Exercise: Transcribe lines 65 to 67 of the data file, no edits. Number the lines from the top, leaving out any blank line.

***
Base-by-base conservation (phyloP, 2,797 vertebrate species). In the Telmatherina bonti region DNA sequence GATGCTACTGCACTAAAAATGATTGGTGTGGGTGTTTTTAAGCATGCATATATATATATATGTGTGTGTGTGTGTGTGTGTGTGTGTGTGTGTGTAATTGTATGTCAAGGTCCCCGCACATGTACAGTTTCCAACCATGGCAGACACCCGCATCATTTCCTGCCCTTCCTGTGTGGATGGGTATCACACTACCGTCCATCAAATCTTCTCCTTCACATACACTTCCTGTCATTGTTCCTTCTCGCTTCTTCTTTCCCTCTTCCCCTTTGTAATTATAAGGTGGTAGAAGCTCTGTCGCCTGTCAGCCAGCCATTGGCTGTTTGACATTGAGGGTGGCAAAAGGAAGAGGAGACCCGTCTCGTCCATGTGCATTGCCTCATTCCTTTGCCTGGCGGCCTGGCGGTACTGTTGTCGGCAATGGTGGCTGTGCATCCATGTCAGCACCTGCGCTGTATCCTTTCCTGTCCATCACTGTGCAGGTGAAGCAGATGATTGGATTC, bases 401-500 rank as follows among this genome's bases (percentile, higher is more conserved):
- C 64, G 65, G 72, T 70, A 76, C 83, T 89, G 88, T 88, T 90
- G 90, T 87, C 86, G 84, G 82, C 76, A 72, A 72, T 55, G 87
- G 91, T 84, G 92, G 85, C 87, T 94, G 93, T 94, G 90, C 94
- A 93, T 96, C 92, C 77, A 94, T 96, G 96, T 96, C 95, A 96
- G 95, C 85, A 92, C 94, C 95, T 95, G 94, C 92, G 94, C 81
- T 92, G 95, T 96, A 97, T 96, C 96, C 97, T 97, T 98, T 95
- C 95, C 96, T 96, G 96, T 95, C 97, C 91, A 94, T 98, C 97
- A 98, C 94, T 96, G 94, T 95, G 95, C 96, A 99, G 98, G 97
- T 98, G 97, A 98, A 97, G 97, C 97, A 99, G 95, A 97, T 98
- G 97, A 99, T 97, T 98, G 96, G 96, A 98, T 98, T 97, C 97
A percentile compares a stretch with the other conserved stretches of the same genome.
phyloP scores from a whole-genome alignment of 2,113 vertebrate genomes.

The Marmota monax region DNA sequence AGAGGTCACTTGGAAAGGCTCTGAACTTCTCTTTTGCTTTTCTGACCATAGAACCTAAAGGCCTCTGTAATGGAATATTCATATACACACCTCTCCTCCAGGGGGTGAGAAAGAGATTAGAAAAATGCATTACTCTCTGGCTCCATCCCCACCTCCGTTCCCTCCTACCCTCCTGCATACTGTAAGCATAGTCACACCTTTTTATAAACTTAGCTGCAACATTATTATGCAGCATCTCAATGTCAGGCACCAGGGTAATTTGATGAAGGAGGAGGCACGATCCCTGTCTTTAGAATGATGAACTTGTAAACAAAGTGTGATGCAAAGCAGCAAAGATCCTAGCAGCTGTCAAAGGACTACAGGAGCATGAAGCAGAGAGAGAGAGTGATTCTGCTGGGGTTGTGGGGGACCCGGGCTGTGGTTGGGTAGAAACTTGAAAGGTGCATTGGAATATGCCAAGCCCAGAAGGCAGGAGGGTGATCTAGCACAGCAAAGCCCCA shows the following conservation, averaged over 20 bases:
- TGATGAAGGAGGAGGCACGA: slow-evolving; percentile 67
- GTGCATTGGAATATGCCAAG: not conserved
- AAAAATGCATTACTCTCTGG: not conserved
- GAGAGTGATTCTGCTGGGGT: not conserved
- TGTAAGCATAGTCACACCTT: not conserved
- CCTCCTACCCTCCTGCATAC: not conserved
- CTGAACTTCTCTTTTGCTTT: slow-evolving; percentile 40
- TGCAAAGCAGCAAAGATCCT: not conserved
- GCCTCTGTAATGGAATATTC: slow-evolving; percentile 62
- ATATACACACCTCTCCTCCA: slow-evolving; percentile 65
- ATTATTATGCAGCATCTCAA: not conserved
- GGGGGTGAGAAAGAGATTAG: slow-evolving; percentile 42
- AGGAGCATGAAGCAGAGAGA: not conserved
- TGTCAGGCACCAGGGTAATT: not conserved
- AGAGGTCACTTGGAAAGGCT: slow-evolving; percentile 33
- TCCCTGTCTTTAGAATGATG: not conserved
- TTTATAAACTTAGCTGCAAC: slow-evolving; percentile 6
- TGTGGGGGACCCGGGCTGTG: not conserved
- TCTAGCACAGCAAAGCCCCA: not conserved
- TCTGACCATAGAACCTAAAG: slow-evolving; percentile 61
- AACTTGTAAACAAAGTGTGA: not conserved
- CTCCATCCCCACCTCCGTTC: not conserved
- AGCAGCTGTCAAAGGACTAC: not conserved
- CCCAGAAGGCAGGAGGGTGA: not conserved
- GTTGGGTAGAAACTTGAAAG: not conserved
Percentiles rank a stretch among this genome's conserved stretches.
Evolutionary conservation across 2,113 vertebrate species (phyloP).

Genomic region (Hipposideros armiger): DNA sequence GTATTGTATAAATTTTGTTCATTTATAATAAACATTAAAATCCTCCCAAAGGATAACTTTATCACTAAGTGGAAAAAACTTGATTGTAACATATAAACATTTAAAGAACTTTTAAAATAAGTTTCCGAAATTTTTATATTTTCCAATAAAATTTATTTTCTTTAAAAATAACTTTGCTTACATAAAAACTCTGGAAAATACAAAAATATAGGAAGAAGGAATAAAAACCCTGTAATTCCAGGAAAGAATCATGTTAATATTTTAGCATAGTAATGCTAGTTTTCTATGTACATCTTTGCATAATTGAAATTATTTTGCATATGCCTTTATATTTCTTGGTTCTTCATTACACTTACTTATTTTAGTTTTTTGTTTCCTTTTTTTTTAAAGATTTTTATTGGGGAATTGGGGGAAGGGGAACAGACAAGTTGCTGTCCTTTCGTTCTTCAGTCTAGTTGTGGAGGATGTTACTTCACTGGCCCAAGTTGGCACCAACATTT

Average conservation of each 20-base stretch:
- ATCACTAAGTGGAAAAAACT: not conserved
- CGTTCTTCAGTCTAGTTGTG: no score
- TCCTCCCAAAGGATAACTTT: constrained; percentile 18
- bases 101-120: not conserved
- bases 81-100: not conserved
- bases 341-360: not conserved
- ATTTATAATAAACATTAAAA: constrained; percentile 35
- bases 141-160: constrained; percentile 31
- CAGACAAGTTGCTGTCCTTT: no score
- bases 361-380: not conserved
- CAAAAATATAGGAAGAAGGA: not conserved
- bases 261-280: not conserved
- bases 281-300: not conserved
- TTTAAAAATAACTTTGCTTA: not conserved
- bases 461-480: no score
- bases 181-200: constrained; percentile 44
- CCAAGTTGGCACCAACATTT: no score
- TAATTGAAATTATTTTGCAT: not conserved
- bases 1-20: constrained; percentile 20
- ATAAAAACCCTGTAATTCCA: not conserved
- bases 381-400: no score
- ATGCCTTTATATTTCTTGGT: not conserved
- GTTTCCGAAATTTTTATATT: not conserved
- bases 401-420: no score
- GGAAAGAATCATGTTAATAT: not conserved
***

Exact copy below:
- ATGCCTTTATATTTCTTGGT: not conserved
- GTTTCCGAAATTTTTATATT: not conserved
- bases 401-420: no score